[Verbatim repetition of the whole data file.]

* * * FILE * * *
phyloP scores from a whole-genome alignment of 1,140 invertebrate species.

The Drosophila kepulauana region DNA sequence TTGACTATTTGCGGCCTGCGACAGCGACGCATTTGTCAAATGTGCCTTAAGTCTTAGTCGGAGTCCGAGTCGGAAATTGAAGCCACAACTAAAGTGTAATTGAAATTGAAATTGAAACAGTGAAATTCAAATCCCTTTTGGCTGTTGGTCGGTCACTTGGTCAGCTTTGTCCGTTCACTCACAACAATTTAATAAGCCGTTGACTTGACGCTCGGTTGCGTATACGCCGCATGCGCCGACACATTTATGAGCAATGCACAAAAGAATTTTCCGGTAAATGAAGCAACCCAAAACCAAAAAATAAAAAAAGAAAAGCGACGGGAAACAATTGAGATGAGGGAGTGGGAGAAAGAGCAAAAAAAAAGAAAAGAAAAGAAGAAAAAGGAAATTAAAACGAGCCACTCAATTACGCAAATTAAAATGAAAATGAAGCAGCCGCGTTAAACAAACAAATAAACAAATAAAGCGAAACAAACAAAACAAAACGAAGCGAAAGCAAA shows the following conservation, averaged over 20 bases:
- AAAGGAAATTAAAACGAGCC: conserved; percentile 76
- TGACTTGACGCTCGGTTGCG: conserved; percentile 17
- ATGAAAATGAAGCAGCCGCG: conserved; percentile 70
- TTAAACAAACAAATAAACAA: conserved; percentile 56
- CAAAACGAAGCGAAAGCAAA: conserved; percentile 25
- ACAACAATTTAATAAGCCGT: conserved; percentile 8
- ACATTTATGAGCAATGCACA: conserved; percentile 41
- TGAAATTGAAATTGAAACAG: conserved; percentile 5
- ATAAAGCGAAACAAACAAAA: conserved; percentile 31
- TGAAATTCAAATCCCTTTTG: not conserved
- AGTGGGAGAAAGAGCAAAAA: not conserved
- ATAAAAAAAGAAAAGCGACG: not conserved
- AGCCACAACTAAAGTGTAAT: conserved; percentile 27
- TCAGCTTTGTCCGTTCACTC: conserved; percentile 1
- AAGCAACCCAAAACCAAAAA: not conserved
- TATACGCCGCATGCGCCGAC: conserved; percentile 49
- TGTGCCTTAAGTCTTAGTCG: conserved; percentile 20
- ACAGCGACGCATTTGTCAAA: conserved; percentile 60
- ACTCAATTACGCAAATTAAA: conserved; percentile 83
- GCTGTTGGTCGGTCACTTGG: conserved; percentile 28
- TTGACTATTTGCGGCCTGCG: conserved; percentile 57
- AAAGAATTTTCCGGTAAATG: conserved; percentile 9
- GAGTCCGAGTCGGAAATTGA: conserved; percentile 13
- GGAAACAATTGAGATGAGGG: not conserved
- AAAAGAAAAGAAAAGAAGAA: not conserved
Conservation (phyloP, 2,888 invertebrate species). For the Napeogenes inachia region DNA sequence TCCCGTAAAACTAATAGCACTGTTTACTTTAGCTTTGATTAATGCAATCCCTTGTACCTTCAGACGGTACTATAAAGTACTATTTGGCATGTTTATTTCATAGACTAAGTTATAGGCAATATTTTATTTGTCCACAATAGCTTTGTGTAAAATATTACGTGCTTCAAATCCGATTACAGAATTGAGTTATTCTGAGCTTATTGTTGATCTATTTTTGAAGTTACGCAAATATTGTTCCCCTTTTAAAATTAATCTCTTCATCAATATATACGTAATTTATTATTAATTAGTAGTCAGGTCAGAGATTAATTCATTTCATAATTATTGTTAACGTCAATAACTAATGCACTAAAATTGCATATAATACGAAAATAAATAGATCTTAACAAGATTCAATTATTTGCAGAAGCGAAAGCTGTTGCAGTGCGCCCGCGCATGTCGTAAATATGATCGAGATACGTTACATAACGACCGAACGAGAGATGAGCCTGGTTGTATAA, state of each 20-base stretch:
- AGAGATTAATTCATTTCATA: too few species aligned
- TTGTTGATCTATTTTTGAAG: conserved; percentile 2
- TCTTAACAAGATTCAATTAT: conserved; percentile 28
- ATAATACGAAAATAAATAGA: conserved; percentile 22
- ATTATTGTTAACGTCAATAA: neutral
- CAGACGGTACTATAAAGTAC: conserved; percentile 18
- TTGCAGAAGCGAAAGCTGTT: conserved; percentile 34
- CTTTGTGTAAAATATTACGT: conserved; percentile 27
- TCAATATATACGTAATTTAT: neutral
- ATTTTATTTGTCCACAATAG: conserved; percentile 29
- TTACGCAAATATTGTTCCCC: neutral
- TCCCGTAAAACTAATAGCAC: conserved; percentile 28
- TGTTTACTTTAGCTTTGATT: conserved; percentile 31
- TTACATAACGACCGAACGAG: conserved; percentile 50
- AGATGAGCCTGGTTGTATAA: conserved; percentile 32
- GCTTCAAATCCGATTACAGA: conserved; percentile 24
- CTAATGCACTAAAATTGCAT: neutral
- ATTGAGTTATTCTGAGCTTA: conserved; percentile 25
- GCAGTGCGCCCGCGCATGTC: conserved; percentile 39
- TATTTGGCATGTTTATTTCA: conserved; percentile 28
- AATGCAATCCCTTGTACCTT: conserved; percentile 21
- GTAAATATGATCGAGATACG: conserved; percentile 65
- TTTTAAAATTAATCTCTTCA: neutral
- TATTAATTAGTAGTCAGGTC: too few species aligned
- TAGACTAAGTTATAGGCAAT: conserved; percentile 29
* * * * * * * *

phyloP scores from a whole-genome alignment of 1,140 invertebrate species.

The Drosophila kepulauana region DNA sequence TTGACTATTTGCGGCCTGCGACAGCGACGCATTTGTCAAATGTGCCTTAAGTCTTAGTCGGAGTCCGAGTCGGAAATTGAAGCCACAACTAAAGTGTAATTGAAATTGAAATTGAAACAGTGAAATTCAAATCCCTTTTGGCTGTTGGTCGGTCACTTGGTCAGCTTTGTCCGTTCACTCACAACAATTTAATAAGCCGTTGACTTGACGCTCGGTTGCGTATACGCCGCATGCGCCGACACATTTATGAGCAATGCACAAAAGAATTTTCCGGTAAATGAAGCAACCCAAAACCAAAAAATAAAAAAAGAAAAGCGACGGGAAACAATTGAGATGAGGGAGTGGGAGAAAGAGCAAAAAAAAAGAAAAGAAAAGAAGAAAAAGGAAATTAAAACGAGCCACTCAATTACGCAAATTAAAATGAAAATGAAGCAGCCGCGTTAAACAAACAAATAAACAAATAAAGCGAAACAAACAAAACAAAACGAAGCGAAAGCAAA shows the following conservation, averaged over 20 bases:
- AAAGGAAATTAAAACGAGCC: conserved; percentile 76
- TGACTTGACGCTCGGTTGCG: conserved; percentile 17
- ATGAAAATGAAGCAGCCGCG: conserved; percentile 70
- TTAAACAAACAAATAAACAA: conserved; percentile 56
- CAAAACGAAGCGAAAGCAAA: conserved; percentile 25
- ACAACAATTTAATAAGCCGT: conserved; percentile 8
- ACATTTATGAGCAATGCACA: conserved; percentile 41
- TGAAATTGAAATTGAAACAG: conserved; percentile 5
- ATAAAGCGAAACAAACAAAA: conserved; percentile 31
- TGAAATTCAAATCCCTTTTG: not conserved
- AGTGGGAGAAAGAGCAAAAA: not conserved
- ATAAAAAAAGAAAAGCGACG: not conserved
- AGCCACAACTAAAGTGTAAT: conserved; percentile 27
- TCAGCTTTGTCCGTTCACTC: conserved; percentile 1
- AAGCAACCCAAAACCAAAAA: not conserved
- TATACGCCGCATGCGCCGAC: conserved; percentile 49
- TGTGCCTTAAGTCTTAGTCG: conserved; percentile 20
- ACAGCGACGCATTTGTCAAA: conserved; percentile 60
- ACTCAATTACGCAAATTAAA: conserved; percentile 83
- GCTGTTGGTCGGTCACTTGG: conserved; percentile 28
- TTGACTATTTGCGGCCTGCG: conserved; percentile 57
- AAAGAATTTTCCGGTAAATG: conserved; percentile 9
- GAGTCCGAGTCGGAAATTGA: conserved; percentile 13
- GGAAACAATTGAGATGAGGG: not conserved
- AAAAGAAAAGAAAAGAAGAA: not conserved
Conservation (phyloP, 2,888 invertebrate species). For the Napeogenes inachia region DNA sequence TCCCGTAAAACTAATAGCACTGTTTACTTTAGCTTTGATTAATGCAATCCCTTGTACCTTCAGACGGTACTATAAAGTACTATTTGGCATGTTTATTTCATAGACTAAGTTATAGGCAATATTTTATTTGTCCACAATAGCTTTGTGTAAAATATTACGTGCTTCAAATCCGATTACAGAATTGAGTTATTCTGAGCTTATTGTTGATCTATTTTTGAAGTTACGCAAATATTGTTCCCCTTTTAAAATTAATCTCTTCATCAATATATACGTAATTTATTATTAATTAGTAGTCAGGTCAGAGATTAATTCATTTCATAATTATTGTTAACGTCAATAACTAATGCACTAAAATTGCATATAATACGAAAATAAATAGATCTTAACAAGATTCAATTATTTGCAGAAGCGAAAGCTGTTGCAGTGCGCCCGCGCATGTCGTAAATATGATCGAGATACGTTACATAACGACCGAACGAGAGATGAGCCTGGTTGTATAA, state of each 20-base stretch:
- AGAGATTAATTCATTTCATA: too few species aligned
- TTGTTGATCTATTTTTGAAG: conserved; percentile 2
- TCTTAACAAGATTCAATTAT: conserved; percentile 28
- ATAATACGAAAATAAATAGA: conserved; percentile 22
- ATTATTGTTAACGTCAATAA: neutral
- CAGACGGTACTATAAAGTAC: conserved; percentile 18
- TTGCAGAAGCGAAAGCTGTT: conserved; percentile 34
- CTTTGTGTAAAATATTACGT: conserved; percentile 27
- TCAATATATACGTAATTTAT: neutral
- ATTTTATTTGTCCACAATAG: conserved; percentile 29
- TTACGCAAATATTGTTCCCC: neutral
- TCCCGTAAAACTAATAGCAC: conserved; percentile 28
- TGTTTACTTTAGCTTTGATT: conserved; percentile 31
- TTACATAACGACCGAACGAG: conserved; percentile 50
- AGATGAGCCTGGTTGTATAA: conserved; percentile 32
- GCTTCAAATCCGATTACAGA: conserved; percentile 24
- CTAATGCACTAAAATTGCAT: neutral
- ATTGAGTTATTCTGAGCTTA: conserved; percentile 25
- GCAGTGCGCCCGCGCATGTC: conserved; percentile 39
- TATTTGGCATGTTTATTTCA: conserved; percentile 28
- AATGCAATCCCTTGTACCTT: conserved; percentile 21
- GTAAATATGATCGAGATACG: conserved; percentile 65
- TTTTAAAATTAATCTCTTCA: neutral
- TATTAATTAGTAGTCAGGTC: too few species aligned
- TAGACTAAGTTATAGGCAAT: conserved; percentile 29